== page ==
Review: Eggshell Skull


Words || Katelyn Free

The cover and first pages of Eggshell Skull are littered with praise and adoration for author Bri Lee’s debut autobiography. It promises profound change and substantial impact. Impossible to put down, emotionally affecting and inspiring. The cynic in me was annoyed at the clear marketing ploy taking up real estate on the beautiful cover’s aesthetic and assumed the hype was unfounded. To my abject surprise, the novel did exactly what it said on the box.

Eggshell Skull recounts author Bri Lee’s first years out of university. Beginning as a law graduate taking on a role as a judge’s associate in metropolitan and district Queensland and ending with her entering the legal system a complainant herself.

The novel weaves through the some of the most difficult human experiences with a natural ease that leads you to empathise with Lee on a deeply personal level. As she divulges her intimate struggles with mental health and trauma she does so in a way that you need not to have experienced similar events to sympathise with her, you need only be human.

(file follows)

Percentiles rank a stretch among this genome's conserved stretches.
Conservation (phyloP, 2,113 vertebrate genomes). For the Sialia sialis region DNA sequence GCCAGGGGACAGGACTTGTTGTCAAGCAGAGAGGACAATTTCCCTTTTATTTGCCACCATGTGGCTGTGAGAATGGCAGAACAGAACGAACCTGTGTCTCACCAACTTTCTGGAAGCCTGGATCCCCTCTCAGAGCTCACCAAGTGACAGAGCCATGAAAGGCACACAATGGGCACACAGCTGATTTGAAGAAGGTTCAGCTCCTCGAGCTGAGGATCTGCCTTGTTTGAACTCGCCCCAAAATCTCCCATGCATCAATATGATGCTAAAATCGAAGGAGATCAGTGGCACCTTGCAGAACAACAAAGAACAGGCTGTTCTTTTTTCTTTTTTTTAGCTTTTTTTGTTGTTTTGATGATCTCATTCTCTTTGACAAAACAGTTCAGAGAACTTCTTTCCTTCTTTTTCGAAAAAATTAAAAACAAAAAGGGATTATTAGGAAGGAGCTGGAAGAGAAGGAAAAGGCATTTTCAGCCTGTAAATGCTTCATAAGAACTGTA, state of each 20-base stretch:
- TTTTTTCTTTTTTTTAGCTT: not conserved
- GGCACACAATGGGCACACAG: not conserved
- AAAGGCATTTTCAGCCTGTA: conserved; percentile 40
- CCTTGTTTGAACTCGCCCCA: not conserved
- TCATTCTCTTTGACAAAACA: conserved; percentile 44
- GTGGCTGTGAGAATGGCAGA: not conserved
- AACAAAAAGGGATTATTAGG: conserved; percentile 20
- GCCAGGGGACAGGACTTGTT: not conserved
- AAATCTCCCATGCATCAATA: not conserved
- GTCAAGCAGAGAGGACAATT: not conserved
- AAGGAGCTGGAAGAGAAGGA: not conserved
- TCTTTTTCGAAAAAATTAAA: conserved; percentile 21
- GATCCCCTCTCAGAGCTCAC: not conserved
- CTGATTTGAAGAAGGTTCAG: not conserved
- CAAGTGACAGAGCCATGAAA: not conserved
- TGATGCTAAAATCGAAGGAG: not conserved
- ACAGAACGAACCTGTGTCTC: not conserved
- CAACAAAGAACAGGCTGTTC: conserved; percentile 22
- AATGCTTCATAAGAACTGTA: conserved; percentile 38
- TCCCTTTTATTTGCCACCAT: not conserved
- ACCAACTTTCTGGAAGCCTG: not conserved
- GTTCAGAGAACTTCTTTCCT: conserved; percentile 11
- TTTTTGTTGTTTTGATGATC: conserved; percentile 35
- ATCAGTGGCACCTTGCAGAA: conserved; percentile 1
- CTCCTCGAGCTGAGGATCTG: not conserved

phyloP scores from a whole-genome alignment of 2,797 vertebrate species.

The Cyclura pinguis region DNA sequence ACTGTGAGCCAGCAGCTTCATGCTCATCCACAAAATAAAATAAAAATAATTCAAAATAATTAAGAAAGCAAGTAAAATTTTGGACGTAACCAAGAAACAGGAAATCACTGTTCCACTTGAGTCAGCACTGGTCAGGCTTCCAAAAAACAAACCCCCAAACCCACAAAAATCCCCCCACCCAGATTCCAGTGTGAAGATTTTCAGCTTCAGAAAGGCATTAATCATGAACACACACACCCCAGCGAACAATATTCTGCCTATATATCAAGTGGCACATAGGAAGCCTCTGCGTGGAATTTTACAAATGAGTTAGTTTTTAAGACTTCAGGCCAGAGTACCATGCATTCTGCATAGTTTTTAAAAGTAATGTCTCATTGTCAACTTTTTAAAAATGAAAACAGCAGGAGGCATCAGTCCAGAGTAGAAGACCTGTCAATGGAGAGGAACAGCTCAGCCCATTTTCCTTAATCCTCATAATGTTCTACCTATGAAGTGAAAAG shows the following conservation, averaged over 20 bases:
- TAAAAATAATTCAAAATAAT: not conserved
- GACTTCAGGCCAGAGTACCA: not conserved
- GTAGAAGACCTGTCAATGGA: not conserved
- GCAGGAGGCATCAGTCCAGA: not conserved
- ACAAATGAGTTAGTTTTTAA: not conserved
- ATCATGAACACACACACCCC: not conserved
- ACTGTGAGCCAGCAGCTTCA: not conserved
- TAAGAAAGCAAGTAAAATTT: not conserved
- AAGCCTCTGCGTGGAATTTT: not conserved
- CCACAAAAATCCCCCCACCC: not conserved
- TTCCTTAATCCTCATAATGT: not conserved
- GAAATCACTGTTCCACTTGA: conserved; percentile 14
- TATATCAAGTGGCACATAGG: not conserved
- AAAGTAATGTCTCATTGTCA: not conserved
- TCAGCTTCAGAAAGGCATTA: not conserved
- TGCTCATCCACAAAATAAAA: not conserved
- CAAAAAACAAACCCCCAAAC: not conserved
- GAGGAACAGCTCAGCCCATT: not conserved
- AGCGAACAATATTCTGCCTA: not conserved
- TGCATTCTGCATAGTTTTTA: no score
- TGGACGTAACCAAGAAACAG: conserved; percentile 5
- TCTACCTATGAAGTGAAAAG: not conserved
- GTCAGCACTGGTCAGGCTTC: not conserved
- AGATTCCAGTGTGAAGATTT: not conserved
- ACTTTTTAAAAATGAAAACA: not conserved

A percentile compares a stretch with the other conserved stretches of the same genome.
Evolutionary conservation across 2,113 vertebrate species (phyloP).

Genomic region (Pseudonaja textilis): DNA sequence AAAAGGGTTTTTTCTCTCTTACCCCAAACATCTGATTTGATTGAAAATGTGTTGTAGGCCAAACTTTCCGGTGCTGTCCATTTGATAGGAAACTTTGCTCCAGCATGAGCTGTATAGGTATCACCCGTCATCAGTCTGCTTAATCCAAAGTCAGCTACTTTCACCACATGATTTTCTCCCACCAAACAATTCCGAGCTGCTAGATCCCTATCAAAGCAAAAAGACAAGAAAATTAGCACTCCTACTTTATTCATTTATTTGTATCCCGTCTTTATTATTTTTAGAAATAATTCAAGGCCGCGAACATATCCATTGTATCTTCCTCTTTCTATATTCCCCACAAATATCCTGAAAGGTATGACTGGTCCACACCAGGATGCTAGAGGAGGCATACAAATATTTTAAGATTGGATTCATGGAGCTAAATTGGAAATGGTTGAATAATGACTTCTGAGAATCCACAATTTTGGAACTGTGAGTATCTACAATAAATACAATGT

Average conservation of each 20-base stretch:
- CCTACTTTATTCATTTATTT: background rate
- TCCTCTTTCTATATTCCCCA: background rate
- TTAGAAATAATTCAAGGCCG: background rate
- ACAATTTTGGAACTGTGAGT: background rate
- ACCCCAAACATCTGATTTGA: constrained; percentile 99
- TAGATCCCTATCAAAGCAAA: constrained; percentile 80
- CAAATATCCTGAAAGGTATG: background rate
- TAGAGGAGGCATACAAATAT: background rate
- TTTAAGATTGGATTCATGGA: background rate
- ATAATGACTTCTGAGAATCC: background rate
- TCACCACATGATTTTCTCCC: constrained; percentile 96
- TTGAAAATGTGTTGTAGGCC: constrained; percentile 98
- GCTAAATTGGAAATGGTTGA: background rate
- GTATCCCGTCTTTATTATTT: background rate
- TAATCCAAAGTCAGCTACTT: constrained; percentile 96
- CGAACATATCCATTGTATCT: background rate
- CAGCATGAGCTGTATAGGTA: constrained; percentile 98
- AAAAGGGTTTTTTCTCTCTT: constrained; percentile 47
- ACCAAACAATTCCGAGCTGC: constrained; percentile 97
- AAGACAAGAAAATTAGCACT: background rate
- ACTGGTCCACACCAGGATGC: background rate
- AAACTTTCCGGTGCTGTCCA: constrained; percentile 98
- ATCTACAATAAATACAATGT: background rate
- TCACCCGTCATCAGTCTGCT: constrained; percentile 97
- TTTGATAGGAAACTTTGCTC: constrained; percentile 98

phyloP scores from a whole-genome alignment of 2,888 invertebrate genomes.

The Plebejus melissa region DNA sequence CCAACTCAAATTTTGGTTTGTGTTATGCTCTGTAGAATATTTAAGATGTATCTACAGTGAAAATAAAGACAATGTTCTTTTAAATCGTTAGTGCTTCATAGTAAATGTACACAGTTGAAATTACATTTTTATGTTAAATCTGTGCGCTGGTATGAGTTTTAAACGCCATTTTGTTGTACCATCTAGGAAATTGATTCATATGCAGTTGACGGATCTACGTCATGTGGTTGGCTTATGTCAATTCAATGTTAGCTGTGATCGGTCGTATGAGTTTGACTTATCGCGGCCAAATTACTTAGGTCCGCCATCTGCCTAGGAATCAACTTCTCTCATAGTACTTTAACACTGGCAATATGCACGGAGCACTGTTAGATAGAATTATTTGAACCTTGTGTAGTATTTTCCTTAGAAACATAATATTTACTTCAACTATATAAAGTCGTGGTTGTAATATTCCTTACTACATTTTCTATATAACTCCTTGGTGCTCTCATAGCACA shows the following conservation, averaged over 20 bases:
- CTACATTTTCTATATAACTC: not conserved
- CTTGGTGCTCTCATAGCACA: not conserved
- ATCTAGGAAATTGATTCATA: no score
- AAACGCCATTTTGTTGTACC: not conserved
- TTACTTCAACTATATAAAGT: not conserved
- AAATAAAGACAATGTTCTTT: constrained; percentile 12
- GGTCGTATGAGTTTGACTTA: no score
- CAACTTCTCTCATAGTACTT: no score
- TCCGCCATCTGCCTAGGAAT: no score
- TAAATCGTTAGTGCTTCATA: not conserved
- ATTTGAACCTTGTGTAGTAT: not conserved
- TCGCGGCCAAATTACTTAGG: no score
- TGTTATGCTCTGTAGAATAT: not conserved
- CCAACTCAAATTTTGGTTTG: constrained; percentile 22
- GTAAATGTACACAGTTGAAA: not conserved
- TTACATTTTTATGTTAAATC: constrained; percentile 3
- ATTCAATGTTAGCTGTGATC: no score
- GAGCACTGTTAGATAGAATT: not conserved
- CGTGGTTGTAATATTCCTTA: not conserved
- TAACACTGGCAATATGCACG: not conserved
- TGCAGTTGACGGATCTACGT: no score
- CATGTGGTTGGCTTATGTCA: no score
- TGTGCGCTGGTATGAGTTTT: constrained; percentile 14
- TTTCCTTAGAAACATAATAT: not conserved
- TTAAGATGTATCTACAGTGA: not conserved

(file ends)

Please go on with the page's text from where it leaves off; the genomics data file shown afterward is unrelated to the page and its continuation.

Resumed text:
While not framed in an overtly feminist light, Lee gracefully delves into the battles unique to the female experience providing a beautiful form of context for the theoretical issues we regularly engage with on a political level. Her insights into the legal system and its support of victims while perhaps being heavy handed at times, were entwined in her recounting in such a raw way as to not alienate the reader, even if you had little to no understanding of the court systems.

The book’s pacing is consistent, moving slightly slowly in the second half, but to greater literary effect as the subject matter Lee deals with moves away from the high drama court scenes of the memoir’s early years. Lee’s story is so affecting that it’s gripping in a way that doesn’t need shock value or twists to keep you engaged.

The full breadth of the issues Lee engages with in this book aren’t necessarily fully realised by virtue of the story being told through a single lens. But this is an unavoidable consequence of a memoir, the issues come second to the individual story. And Lee’s story is honestly enough. It carries the issues well, providing jarring experiences to test out theoretical view points on, challenging her reader to engage and listen.

As I finished Eggshell Skull I didn’t have the sobbing revelation I did at the end of the Book Thief when I was 15. There wasn’t necessarily overflowing emotion that I couldn’t contain. But I did feel deeply affected. I felt educated. I felt glad I had listened to Lee’s story.

Warning: The novel contains themes of sexual abuse and trauma.